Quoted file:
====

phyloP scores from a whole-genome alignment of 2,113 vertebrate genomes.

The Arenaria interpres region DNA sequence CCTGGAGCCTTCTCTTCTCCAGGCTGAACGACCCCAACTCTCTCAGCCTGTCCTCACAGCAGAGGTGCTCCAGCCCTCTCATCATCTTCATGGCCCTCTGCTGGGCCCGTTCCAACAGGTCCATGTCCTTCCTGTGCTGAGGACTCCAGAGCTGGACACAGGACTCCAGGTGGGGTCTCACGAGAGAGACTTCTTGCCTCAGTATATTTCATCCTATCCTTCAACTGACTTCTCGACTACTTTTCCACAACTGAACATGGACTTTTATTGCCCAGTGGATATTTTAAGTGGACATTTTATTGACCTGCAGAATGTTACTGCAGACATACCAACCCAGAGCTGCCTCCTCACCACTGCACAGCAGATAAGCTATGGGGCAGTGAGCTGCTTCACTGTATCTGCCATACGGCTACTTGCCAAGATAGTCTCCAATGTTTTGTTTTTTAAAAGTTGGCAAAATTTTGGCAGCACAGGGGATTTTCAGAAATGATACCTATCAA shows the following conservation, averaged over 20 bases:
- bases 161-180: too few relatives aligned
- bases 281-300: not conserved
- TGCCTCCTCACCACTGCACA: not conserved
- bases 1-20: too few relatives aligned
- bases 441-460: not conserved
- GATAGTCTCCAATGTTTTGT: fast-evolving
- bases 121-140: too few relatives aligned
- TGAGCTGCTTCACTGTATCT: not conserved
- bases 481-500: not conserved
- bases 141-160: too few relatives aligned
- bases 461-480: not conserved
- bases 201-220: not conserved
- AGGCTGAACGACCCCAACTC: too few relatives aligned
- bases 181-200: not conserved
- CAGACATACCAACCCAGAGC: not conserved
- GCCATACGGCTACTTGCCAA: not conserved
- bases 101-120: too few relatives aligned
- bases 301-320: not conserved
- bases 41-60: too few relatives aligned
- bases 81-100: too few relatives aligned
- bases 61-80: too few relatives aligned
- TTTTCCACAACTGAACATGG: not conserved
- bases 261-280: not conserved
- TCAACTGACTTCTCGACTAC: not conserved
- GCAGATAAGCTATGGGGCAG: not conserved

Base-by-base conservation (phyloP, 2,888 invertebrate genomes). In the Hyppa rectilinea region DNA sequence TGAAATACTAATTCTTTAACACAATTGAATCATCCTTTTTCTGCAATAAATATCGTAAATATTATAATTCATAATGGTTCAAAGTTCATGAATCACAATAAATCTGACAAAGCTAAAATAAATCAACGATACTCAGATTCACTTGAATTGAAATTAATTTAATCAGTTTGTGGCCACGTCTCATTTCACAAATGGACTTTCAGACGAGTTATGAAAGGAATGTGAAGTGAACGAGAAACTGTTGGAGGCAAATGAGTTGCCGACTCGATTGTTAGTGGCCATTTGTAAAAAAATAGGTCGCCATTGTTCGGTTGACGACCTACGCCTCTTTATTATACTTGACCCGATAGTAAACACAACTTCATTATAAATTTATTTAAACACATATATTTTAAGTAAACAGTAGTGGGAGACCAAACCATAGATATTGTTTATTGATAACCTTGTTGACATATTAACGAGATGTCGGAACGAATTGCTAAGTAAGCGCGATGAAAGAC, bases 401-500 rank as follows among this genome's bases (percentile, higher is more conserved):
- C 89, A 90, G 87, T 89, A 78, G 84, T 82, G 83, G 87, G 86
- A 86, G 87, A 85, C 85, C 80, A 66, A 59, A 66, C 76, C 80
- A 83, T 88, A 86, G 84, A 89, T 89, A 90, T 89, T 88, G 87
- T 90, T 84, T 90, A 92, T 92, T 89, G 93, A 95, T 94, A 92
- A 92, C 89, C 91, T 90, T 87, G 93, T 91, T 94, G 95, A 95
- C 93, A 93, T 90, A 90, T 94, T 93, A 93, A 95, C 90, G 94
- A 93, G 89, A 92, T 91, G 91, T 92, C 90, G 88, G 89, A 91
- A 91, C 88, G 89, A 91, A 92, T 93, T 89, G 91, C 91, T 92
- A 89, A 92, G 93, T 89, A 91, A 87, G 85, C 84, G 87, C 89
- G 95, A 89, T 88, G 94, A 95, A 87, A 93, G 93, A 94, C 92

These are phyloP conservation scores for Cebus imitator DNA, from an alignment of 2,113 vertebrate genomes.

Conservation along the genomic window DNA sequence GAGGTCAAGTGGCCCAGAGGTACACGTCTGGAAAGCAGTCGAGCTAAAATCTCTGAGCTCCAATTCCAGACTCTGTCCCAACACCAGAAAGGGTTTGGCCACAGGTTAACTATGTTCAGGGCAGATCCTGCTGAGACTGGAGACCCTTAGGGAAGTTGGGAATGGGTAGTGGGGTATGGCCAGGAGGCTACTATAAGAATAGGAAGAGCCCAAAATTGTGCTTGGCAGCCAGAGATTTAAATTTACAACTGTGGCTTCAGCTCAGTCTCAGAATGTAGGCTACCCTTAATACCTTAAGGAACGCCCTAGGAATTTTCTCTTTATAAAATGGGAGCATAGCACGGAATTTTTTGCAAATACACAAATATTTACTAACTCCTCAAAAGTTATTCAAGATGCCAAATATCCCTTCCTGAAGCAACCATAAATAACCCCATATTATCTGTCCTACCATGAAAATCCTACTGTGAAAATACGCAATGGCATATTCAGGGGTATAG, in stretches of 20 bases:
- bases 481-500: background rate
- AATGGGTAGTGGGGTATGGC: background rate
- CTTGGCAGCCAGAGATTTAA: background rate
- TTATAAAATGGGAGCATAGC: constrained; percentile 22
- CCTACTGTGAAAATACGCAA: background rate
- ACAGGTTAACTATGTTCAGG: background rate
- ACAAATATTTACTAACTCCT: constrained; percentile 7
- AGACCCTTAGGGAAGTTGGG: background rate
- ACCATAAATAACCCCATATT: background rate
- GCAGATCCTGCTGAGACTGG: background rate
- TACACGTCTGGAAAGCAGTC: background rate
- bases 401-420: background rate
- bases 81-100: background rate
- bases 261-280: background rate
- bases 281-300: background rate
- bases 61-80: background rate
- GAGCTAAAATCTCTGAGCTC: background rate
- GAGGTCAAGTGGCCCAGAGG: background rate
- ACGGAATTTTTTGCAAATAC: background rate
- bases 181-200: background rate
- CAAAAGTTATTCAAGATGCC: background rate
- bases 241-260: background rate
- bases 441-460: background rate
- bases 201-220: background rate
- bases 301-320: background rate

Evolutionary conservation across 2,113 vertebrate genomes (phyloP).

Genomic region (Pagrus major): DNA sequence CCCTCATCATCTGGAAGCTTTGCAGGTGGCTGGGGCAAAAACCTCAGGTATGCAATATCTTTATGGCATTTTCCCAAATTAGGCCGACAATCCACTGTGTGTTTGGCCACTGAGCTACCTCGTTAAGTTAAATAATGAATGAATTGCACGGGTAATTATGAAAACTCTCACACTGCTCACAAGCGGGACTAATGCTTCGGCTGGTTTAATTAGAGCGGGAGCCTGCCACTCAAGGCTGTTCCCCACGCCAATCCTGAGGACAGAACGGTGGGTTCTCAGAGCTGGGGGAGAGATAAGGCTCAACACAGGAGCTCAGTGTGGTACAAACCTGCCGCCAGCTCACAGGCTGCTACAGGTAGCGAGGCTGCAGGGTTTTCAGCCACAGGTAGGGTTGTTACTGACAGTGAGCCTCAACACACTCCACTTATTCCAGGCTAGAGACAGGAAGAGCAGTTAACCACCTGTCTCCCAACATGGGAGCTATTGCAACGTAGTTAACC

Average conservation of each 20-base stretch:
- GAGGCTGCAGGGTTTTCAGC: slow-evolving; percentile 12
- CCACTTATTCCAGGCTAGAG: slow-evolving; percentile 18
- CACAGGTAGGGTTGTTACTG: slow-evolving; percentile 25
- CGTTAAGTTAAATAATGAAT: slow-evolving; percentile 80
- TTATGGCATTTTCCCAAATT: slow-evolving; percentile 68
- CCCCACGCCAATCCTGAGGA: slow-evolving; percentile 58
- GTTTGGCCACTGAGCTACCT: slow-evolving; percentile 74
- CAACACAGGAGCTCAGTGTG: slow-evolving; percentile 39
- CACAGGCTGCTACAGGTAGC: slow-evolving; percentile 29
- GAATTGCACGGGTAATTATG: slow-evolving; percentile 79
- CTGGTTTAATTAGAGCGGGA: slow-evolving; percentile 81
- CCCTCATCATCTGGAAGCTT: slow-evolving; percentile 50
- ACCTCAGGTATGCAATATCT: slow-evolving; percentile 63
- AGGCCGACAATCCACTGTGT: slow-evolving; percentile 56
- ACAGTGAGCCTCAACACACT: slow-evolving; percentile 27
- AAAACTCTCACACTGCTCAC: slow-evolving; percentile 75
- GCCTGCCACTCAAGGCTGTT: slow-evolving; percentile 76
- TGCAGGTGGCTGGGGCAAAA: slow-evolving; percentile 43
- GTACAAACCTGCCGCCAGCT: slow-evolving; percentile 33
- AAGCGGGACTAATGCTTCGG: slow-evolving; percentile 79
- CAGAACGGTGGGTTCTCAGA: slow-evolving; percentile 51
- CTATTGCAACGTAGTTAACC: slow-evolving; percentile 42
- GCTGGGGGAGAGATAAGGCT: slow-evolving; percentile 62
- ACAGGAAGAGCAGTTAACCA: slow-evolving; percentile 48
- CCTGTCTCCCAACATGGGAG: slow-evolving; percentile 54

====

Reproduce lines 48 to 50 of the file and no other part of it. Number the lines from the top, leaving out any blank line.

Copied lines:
- AGACCCTTAGGGAAGTTGGG: background rate
- ACCATAAATAACCCCATATT: background rate
- GCAGATCCTGCTGAGACTGG: background rate